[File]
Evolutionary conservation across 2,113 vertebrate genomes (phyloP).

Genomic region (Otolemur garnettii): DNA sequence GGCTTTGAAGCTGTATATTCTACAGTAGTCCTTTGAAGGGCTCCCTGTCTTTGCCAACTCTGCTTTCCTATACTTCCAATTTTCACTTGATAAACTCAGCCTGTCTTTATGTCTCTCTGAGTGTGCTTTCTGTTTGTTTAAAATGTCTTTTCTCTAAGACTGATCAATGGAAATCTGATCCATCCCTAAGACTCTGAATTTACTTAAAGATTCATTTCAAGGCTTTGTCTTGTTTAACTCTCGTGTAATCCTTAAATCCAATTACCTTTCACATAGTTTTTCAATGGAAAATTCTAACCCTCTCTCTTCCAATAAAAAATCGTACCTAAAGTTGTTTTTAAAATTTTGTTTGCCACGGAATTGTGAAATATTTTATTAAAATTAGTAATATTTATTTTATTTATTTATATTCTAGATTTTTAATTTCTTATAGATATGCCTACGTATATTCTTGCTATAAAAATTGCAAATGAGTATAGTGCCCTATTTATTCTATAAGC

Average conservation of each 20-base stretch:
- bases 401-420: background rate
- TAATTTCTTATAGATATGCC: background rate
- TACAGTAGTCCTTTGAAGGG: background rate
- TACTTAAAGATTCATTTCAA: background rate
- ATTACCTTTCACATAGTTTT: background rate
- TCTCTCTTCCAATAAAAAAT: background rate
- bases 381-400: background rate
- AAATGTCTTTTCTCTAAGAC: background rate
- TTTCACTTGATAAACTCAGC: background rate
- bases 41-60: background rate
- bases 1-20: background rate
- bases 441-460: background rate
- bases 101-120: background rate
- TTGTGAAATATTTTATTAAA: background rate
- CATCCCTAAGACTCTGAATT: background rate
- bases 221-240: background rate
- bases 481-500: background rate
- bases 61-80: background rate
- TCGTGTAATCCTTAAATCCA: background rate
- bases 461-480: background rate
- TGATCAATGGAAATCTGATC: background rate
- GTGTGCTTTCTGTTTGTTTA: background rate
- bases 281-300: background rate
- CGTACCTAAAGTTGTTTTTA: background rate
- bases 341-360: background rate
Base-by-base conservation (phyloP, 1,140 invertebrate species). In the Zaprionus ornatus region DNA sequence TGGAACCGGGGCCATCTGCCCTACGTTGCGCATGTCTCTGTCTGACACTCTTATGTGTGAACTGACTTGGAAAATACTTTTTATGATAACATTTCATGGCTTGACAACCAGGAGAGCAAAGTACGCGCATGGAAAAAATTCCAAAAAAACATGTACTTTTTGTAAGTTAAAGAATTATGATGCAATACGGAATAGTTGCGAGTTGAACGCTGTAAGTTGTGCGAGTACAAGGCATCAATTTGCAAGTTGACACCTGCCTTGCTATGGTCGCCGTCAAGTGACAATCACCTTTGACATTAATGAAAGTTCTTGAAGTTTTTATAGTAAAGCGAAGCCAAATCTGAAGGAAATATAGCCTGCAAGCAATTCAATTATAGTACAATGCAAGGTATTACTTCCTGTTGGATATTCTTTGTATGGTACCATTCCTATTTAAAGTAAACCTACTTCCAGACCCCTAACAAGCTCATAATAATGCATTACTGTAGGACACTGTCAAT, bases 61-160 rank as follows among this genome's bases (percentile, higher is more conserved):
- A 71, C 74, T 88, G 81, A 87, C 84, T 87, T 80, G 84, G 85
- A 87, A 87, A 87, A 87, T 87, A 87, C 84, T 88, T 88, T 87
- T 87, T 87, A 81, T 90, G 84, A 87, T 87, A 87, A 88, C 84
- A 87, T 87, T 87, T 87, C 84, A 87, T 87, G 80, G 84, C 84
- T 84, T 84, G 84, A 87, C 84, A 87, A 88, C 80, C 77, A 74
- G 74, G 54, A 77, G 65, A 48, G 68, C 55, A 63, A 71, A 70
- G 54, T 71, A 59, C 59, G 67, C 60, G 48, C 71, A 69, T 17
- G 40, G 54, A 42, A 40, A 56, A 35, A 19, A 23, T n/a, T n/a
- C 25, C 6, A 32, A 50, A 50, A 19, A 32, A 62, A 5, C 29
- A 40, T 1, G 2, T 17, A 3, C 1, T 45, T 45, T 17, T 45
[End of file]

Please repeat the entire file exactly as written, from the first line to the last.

Evolutionary conservation across 2,113 vertebrate genomes (phyloP).

Genomic region (Otolemur garnettii): DNA sequence GGCTTTGAAGCTGTATATTCTACAGTAGTCCTTTGAAGGGCTCCCTGTCTTTGCCAACTCTGCTTTCCTATACTTCCAATTTTCACTTGATAAACTCAGCCTGTCTTTATGTCTCTCTGAGTGTGCTTTCTGTTTGTTTAAAATGTCTTTTCTCTAAGACTGATCAATGGAAATCTGATCCATCCCTAAGACTCTGAATTTACTTAAAGATTCATTTCAAGGCTTTGTCTTGTTTAACTCTCGTGTAATCCTTAAATCCAATTACCTTTCACATAGTTTTTCAATGGAAAATTCTAACCCTCTCTCTTCCAATAAAAAATCGTACCTAAAGTTGTTTTTAAAATTTTGTTTGCCACGGAATTGTGAAATATTTTATTAAAATTAGTAATATTTATTTTATTTATTTATATTCTAGATTTTTAATTTCTTATAGATATGCCTACGTATATTCTTGCTATAAAAATTGCAAATGAGTATAGTGCCCTATTTATTCTATAAGC

Average conservation of each 20-base stretch:
- bases 401-420: background rate
- TAATTTCTTATAGATATGCC: background rate
- TACAGTAGTCCTTTGAAGGG: background rate
- TACTTAAAGATTCATTTCAA: background rate
- ATTACCTTTCACATAGTTTT: background rate
- TCTCTCTTCCAATAAAAAAT: background rate
- bases 381-400: background rate
- AAATGTCTTTTCTCTAAGAC: background rate
- TTTCACTTGATAAACTCAGC: background rate
- bases 41-60: background rate
- bases 1-20: background rate
- bases 441-460: background rate
- bases 101-120: background rate
- TTGTGAAATATTTTATTAAA: background rate
- CATCCCTAAGACTCTGAATT: background rate
- bases 221-240: background rate
- bases 481-500: background rate
- bases 61-80: background rate
- TCGTGTAATCCTTAAATCCA: background rate
- bases 461-480: background rate
- TGATCAATGGAAATCTGATC: background rate
- GTGTGCTTTCTGTTTGTTTA: background rate
- bases 281-300: background rate
- CGTACCTAAAGTTGTTTTTA: background rate
- bases 341-360: background rate
Base-by-base conservation (phyloP, 1,140 invertebrate species). In the Zaprionus ornatus region DNA sequence TGGAACCGGGGCCATCTGCCCTACGTTGCGCATGTCTCTGTCTGACACTCTTATGTGTGAACTGACTTGGAAAATACTTTTTATGATAACATTTCATGGCTTGACAACCAGGAGAGCAAAGTACGCGCATGGAAAAAATTCCAAAAAAACATGTACTTTTTGTAAGTTAAAGAATTATGATGCAATACGGAATAGTTGCGAGTTGAACGCTGTAAGTTGTGCGAGTACAAGGCATCAATTTGCAAGTTGACACCTGCCTTGCTATGGTCGCCGTCAAGTGACAATCACCTTTGACATTAATGAAAGTTCTTGAAGTTTTTATAGTAAAGCGAAGCCAAATCTGAAGGAAATATAGCCTGCAAGCAATTCAATTATAGTACAATGCAAGGTATTACTTCCTGTTGGATATTCTTTGTATGGTACCATTCCTATTTAAAGTAAACCTACTTCCAGACCCCTAACAAGCTCATAATAATGCATTACTGTAGGACACTGTCAAT, bases 61-160 rank as follows among this genome's bases (percentile, higher is more conserved):
- A 71, C 74, T 88, G 81, A 87, C 84, T 87, T 80, G 84, G 85
- A 87, A 87, A 87, A 87, T 87, A 87, C 84, T 88, T 88, T 87
- T 87, T 87, A 81, T 90, G 84, A 87, T 87, A 87, A 88, C 84
- A 87, T 87, T 87, T 87, C 84, A 87, T 87, G 80, G 84, C 84
- T 84, T 84, G 84, A 87, C 84, A 87, A 88, C 80, C 77, A 74
- G 74, G 54, A 77, G 65, A 48, G 68, C 55, A 63, A 71, A 70
- G 54, T 71, A 59, C 59, G 67, C 60, G 48, C 71, A 69, T 17
- G 40, G 54, A 42, A 40, A 56, A 35, A 19, A 23, T n/a, T n/a
- C 25, C 6, A 32, A 50, A 50, A 19, A 32, A 62, A 5, C 29
- A 40, T 1, G 2, T 17, A 3, C 1, T 45, T 45, T 17, T 45